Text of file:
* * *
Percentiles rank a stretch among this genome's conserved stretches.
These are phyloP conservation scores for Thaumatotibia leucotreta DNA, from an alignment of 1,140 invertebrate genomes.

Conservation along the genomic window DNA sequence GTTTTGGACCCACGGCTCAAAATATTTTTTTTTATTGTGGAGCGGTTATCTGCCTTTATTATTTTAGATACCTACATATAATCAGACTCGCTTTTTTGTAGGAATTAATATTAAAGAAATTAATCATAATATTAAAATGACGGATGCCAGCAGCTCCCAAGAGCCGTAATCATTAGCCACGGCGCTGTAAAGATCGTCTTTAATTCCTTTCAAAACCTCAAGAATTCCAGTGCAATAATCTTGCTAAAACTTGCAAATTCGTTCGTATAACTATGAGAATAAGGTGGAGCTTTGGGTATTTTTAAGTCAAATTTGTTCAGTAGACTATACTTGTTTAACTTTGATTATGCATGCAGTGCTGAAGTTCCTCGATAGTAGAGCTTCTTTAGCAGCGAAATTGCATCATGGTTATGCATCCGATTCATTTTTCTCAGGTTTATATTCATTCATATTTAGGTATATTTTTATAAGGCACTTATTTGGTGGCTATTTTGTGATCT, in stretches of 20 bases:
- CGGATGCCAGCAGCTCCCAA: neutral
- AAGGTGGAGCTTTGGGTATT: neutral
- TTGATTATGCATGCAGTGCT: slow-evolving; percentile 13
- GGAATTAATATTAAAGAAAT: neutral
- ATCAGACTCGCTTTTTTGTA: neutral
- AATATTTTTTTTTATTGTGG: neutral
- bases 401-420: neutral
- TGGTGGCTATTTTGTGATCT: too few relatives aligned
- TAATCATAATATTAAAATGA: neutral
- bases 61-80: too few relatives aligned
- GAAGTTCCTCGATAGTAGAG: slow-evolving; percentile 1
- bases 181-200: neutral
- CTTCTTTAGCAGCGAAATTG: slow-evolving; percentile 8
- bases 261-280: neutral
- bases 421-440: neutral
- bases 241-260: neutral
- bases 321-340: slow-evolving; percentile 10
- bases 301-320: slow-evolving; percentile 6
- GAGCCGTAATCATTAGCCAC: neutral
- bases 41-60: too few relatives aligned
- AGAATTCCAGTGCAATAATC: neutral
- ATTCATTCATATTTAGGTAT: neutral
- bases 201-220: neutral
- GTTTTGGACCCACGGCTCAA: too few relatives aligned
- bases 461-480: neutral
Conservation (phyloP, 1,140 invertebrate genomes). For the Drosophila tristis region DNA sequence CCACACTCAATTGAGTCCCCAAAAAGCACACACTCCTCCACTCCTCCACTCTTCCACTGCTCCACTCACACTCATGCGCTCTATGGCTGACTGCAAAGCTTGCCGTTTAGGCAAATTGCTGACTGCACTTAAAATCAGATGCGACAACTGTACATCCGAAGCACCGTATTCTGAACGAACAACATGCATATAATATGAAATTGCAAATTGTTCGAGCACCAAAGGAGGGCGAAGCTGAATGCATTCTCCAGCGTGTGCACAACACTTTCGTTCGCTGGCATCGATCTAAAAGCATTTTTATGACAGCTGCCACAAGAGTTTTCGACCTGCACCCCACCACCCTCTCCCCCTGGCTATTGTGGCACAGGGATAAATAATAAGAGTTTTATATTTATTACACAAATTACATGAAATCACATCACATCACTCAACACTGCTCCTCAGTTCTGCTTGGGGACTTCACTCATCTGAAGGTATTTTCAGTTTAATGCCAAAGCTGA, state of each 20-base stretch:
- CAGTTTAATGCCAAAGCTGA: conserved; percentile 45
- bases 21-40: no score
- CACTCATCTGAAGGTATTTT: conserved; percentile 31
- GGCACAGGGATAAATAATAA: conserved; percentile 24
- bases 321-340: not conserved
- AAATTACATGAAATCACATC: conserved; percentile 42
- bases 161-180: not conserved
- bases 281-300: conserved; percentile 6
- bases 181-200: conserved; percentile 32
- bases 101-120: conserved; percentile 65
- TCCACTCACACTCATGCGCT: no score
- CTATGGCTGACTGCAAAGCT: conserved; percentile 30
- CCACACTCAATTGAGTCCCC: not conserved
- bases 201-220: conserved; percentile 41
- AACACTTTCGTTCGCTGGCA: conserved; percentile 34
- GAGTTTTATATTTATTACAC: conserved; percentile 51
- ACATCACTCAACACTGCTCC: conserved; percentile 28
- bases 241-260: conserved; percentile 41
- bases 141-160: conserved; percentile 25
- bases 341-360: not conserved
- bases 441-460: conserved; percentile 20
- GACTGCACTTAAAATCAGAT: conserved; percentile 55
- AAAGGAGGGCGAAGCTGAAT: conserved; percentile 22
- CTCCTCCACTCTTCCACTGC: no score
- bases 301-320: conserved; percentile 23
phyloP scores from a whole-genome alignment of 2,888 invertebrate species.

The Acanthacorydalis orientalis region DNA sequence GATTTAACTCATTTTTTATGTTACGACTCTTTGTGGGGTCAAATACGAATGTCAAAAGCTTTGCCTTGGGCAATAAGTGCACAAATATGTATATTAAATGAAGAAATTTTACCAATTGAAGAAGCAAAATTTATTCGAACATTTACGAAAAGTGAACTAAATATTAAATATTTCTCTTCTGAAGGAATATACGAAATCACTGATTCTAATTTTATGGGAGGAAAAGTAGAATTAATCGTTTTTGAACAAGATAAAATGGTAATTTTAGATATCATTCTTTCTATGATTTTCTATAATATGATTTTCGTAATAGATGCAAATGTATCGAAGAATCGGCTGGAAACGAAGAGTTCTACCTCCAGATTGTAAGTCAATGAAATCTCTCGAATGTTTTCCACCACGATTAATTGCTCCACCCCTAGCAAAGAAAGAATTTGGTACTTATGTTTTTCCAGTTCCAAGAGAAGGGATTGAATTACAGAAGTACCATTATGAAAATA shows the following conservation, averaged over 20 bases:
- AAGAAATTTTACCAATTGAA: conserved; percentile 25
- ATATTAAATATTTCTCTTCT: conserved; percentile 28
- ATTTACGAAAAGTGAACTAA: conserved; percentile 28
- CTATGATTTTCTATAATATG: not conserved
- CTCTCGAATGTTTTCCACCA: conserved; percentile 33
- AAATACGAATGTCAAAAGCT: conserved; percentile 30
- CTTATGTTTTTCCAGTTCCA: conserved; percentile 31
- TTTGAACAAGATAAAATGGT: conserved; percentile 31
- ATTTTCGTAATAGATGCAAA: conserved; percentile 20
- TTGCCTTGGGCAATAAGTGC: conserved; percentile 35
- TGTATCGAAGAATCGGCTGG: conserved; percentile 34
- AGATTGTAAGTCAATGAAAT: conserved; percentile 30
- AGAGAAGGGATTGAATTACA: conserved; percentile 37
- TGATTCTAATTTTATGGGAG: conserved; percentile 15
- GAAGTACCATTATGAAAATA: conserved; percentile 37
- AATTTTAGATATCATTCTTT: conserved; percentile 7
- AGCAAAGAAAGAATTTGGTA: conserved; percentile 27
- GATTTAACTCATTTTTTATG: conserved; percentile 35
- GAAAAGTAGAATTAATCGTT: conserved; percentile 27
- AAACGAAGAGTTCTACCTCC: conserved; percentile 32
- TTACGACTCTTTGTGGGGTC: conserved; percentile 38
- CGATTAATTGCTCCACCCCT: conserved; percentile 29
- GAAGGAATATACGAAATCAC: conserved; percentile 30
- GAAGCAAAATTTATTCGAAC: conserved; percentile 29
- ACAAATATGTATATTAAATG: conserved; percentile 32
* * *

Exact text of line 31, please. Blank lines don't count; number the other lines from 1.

- bases 21-40: no score